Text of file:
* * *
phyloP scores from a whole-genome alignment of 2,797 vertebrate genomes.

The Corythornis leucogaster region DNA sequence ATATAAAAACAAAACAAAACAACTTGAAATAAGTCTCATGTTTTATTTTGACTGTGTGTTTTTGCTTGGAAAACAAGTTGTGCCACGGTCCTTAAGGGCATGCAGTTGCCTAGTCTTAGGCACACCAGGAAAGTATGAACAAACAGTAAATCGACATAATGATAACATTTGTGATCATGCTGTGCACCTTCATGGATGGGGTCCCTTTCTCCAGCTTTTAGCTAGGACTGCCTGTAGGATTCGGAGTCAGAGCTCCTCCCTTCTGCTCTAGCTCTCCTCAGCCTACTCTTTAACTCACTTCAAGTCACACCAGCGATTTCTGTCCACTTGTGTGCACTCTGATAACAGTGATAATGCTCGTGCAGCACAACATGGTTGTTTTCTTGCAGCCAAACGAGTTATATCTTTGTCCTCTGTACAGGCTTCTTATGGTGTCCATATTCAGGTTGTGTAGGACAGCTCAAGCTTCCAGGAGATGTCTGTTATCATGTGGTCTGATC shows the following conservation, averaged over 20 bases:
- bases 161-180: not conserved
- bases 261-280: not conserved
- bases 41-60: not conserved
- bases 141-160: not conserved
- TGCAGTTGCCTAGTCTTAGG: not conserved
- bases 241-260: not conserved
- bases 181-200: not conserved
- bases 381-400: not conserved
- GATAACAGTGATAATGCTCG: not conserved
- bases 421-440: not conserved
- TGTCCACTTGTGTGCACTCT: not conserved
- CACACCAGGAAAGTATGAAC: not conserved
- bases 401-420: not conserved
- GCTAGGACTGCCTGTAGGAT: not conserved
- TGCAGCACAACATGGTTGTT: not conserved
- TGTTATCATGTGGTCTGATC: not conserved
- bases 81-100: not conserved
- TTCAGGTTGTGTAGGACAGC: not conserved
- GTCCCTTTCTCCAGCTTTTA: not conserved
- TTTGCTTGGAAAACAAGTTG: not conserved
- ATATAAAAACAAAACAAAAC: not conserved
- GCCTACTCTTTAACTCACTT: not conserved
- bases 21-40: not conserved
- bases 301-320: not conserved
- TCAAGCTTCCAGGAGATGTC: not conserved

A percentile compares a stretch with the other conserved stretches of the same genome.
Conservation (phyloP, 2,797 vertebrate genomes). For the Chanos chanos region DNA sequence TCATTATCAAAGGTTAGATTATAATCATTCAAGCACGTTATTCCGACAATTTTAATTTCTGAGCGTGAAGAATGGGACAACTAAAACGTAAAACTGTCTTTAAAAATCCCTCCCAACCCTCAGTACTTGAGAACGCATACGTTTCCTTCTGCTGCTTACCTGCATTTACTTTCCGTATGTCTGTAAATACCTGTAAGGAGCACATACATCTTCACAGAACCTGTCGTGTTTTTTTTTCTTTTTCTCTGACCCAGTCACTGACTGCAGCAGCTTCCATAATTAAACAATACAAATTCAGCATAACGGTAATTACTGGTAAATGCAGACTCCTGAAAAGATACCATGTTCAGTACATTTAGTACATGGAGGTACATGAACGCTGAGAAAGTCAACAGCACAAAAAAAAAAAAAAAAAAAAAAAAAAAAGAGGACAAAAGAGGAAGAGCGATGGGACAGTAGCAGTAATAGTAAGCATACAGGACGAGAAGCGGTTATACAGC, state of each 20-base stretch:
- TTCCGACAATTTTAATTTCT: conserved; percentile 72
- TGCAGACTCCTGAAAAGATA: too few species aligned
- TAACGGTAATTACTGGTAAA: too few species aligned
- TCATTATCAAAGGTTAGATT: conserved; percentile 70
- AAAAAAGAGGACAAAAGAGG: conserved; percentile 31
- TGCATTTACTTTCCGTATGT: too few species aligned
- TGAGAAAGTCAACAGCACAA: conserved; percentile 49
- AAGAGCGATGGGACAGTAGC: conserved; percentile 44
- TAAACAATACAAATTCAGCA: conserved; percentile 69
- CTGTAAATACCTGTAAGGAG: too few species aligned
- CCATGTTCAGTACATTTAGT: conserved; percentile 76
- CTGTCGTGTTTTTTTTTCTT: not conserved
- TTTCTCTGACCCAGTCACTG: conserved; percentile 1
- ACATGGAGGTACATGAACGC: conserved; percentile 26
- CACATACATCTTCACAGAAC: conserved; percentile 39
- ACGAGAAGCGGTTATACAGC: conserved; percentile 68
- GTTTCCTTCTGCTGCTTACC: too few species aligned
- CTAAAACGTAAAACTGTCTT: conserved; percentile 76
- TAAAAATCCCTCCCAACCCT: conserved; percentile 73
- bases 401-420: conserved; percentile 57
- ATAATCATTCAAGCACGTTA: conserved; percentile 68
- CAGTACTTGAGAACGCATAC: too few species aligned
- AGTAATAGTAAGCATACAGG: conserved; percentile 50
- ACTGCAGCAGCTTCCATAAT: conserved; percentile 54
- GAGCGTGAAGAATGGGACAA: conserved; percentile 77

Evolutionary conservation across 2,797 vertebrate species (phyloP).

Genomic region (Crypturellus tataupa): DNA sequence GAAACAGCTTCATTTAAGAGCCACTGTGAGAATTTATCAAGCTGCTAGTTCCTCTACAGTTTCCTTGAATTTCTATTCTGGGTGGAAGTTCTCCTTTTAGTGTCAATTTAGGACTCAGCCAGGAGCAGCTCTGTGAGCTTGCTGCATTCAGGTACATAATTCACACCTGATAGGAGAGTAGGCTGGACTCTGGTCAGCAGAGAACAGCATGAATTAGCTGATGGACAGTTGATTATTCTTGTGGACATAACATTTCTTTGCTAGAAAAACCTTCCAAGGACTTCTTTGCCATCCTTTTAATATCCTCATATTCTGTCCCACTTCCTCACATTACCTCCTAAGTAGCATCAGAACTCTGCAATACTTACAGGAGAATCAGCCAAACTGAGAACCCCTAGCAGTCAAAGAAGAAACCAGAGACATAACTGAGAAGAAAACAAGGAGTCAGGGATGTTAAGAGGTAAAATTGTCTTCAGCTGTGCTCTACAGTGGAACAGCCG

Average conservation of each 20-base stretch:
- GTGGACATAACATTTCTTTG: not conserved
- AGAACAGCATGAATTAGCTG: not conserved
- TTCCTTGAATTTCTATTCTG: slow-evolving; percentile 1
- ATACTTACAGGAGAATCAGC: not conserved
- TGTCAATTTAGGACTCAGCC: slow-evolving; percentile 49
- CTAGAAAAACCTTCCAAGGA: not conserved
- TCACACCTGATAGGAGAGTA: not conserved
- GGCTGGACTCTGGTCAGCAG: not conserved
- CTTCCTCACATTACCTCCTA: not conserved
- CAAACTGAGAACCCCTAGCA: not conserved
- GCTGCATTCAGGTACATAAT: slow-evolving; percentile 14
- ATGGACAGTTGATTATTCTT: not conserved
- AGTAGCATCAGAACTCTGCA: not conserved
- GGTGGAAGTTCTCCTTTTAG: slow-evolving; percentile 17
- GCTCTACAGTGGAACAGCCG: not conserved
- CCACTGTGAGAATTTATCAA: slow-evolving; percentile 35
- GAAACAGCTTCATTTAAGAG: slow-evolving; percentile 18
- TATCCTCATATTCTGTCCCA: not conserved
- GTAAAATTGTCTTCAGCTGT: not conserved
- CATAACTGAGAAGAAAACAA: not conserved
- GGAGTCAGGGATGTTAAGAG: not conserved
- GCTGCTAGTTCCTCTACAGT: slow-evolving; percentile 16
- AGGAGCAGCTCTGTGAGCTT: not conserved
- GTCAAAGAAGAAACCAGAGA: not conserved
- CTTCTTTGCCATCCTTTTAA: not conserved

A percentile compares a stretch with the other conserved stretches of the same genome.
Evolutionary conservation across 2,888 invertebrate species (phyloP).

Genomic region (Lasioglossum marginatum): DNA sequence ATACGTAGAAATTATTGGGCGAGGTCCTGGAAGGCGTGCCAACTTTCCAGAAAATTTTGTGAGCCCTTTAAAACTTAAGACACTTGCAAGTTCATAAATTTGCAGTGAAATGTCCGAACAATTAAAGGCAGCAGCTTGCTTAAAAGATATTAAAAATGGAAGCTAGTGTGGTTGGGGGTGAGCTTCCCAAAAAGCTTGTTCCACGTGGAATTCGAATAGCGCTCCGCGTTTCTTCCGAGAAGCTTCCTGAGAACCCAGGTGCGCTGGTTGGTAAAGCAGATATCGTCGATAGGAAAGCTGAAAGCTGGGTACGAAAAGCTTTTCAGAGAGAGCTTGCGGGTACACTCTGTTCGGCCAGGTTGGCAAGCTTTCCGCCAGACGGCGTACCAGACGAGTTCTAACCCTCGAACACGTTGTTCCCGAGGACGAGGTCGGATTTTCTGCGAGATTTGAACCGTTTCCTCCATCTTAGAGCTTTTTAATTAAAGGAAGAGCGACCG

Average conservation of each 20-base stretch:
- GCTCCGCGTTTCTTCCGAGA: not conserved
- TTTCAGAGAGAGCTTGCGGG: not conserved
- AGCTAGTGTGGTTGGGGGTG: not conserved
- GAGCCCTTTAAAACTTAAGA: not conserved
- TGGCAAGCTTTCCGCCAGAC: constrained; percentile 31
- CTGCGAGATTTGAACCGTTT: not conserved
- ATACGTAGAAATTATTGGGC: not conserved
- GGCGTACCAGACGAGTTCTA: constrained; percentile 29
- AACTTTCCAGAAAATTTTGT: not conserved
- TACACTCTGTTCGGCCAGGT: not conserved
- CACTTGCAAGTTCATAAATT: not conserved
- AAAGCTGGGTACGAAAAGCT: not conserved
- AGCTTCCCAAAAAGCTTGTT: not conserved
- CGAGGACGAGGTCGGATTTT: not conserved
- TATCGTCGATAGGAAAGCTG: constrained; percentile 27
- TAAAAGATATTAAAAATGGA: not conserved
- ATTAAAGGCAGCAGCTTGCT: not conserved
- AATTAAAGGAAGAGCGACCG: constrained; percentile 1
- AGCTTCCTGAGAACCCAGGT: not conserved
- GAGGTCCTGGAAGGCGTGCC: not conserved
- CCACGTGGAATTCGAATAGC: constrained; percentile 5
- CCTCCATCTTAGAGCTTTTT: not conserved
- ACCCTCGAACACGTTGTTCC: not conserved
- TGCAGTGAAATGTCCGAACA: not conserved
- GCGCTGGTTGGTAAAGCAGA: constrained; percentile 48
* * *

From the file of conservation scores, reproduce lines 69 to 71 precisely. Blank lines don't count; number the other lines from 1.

- ATGGACAGTTGATTATTCTT: not conserved
- AGTAGCATCAGAACTCTGCA: not conserved
- GGTGGAAGTTCTCCTTTTAG: slow-evolving; percentile 17